Shelves: gay-romance, memoir
OK, I was literally laughing uncontrollably out loud at some parts of this.
Neil Mudde
Jul 15, 2012 Neil Mudde rated it did not like it  ·  review of another edition
It must be my strange sense of humour, I found and I only read the first few chapters perused the others, and finished reading the story about his Mom's dying the latter was very moving all the other chapters were somewhat tedious, the woman wanting his gator beads? games on the 4th of july Father Rouse will always be the winner, and you Gary will always be the loser, etc. etc.
When looking at the book, I thought this has possibilities, however unfortunately I failed to find much of this funny, c
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Jliongrrrl
Mar 19, 2011 Jliongrrrl rated it it was amazing  ·  review of another edition
Shelves: read-in-2011
A Jen Lancaster rec, it has to be good... and it was wonderful! A perfect combination of snarkasm and heartwarming family goodness. If you're a fan of Sedaris or Jen Lancaster you will enjoy this book. If your family has strange traditions and you don't really know why, you will enjoy this book.
I loved that it was broken up into months of the year rather than separated by time. The mix of child and adult stories made it much more enjoyable.
I look forward to picking up Wade Rouse's earlier works
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willowdog
Funny anedotes with gay themes surrounding "holidays"
Abby
Jul 22, 2016 Abby rated it really liked it  ·  review of another edition
Shelves: ebook
Laugh out loud funny and very real. Great read.
Lunds&byerly
Maybe all the public shaming on french tennis player, Marion Bartoli for how she looks is skewing my objectivity and this review. Although Rouse is a funny, quirky writer with a knack for adding sentimental filters to events, I am stripping away 1 star for his fat jokes. And another 1/2 star for the "and I've seen his eggroll" schtick, which he mistakenly thinks is funny. It's your memoir, do what you want. It's just that there are probably other books worth reading before this one.
Peebee
Mar 04, 2013 Peebee rated it it was amazing
I love Wade Rouse...maybe because I grew up in rural Missouri too, or maybe because he's just freakin' funny! It's great to see him so settled and happy with Gary...you can really see the difference in his life when comparing this to his earlier work, especially America's Boy: A Memoir. And we've all had holidays like the ones described in this book, just not articulated as well....
Daniel
Jun 28, 2013 Daniel rated it really liked it  ·  review of another edition
This is a very funny, poignant, and REAL memoir from Wade Rouse, who grew up gay in the Ozarks. It's all about the various holidays as celebrated by his eccentric extended family. Wade and his partner, Gary Evans, now live in Saugatuck, Michigan. I attended a reading he had at Herrick District Library in Holland, Michigan recently. The audience was laughing out loud as Wade read excerpts from all five of his books. I highly recommend this one, or any of his other books!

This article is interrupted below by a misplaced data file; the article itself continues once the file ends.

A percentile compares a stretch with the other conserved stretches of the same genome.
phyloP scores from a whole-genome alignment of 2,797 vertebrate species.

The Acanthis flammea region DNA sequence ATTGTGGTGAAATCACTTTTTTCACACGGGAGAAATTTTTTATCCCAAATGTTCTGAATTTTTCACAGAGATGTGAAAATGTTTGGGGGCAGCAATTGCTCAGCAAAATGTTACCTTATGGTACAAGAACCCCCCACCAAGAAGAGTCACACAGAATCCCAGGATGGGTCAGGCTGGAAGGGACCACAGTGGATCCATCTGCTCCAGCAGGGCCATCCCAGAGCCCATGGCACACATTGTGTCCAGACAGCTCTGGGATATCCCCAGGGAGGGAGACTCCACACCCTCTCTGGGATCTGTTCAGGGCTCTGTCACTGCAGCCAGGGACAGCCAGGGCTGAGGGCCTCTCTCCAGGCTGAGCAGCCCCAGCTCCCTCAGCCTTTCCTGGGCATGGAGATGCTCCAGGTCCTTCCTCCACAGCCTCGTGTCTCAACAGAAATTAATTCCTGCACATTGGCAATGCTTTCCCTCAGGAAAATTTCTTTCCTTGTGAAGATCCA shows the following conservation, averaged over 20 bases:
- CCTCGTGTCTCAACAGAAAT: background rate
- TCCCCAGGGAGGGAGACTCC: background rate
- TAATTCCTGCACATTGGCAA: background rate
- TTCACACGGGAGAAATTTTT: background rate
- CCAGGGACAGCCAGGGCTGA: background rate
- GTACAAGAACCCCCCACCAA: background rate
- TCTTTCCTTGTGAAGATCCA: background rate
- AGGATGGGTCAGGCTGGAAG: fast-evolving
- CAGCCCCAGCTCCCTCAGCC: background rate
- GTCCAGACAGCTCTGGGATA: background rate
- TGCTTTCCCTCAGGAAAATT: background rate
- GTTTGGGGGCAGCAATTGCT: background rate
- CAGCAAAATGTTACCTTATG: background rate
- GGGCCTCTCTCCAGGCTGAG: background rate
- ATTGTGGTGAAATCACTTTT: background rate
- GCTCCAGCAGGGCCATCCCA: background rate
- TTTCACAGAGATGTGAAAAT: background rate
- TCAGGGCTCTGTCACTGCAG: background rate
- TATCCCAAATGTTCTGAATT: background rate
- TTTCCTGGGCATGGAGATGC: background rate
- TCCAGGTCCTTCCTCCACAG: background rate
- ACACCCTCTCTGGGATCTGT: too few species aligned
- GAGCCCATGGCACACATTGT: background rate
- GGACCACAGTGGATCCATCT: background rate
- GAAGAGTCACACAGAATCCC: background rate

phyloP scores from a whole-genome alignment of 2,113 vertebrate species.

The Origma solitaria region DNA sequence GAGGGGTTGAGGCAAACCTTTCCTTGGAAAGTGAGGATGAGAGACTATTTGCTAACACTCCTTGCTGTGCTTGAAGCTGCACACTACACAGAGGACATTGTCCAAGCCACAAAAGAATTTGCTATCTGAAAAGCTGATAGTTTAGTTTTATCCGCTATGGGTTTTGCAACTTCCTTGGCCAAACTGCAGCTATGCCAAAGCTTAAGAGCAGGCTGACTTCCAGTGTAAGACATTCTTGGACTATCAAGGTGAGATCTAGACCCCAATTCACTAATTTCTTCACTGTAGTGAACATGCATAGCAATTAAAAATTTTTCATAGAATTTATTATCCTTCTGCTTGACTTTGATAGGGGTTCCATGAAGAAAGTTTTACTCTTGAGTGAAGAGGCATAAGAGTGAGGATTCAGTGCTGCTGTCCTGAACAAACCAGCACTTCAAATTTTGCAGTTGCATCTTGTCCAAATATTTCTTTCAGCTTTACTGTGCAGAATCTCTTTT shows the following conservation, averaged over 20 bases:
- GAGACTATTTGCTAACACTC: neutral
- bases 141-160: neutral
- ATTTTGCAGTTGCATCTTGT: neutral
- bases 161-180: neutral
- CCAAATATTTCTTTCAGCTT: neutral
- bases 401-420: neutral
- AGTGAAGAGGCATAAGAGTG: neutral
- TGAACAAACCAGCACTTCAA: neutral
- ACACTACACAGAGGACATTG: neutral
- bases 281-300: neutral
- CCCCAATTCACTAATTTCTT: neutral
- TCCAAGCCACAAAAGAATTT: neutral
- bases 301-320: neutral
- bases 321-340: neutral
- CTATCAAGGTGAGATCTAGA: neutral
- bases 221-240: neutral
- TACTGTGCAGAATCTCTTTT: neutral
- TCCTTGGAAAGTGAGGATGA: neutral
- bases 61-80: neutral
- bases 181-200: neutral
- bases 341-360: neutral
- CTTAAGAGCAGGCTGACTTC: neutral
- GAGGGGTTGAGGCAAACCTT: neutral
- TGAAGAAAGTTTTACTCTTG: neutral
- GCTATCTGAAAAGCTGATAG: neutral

Nette
Mar 05, 2011 Nette rated it liked it  ·  review of another edition
The stories are quite funny, but too many of them end with Icky Heartwarming Morals. A lot of the reviews here compare him to Sedaris, but Sedaris would never end his essays with, "In the end, even after she shamed me in front of the whole third-grade, I realized that my mom really loved me," or "And even though I completely screwed up the anniversary party, my boyfriend ate those rancid meatballs and gave me a big kiss." Easy on the life lessons, is all I'm saying.
Mary-Frances
Apr 08, 2011 Mary-Frances rated it it was amazing  ·  review of another edition
I was a bit distressed to find this in the "humor" section, because while I laughed hysterically at a lot of the parts of the book, there were some tear-jerker moments as well.

Wade's family bears NO resemblance to mine and yet, I could relate to his and his partner's families page after page of this book. Dis-function and horrid holidays lead to wonderful heartfelt life lessons and a sweet tribute to the good, bad and the ugly of families and family holidays.
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In this memoir showcasing the ugly side of the affluent mothers of the pseudonymous Tate Academy, among the country's most prestigious prep schools, Rouse, the school's director of public relations, explains that his job is that of the Mommy Handler-keeping the families and benefactors of the institution happy. In particular, he works closely with a woman he calls Kitsy, the head of the parent and ...more
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“We're human. We all occasionally wet ourselves. No one is really better than anyone else. We're just all trying to make it through the year as best we can. We screw up sometimes. We succeed sometimes. We laugh. We cry. We go on.

Those are the things we should really share with each other this holiday season, right, if we dare send a letter? We should share the truth. We should share the insanity.”
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“She looked at me in a troubled sort of way, the way I look today at people who rave about the food at Applebee’s or the Olive Garden.” 0 likes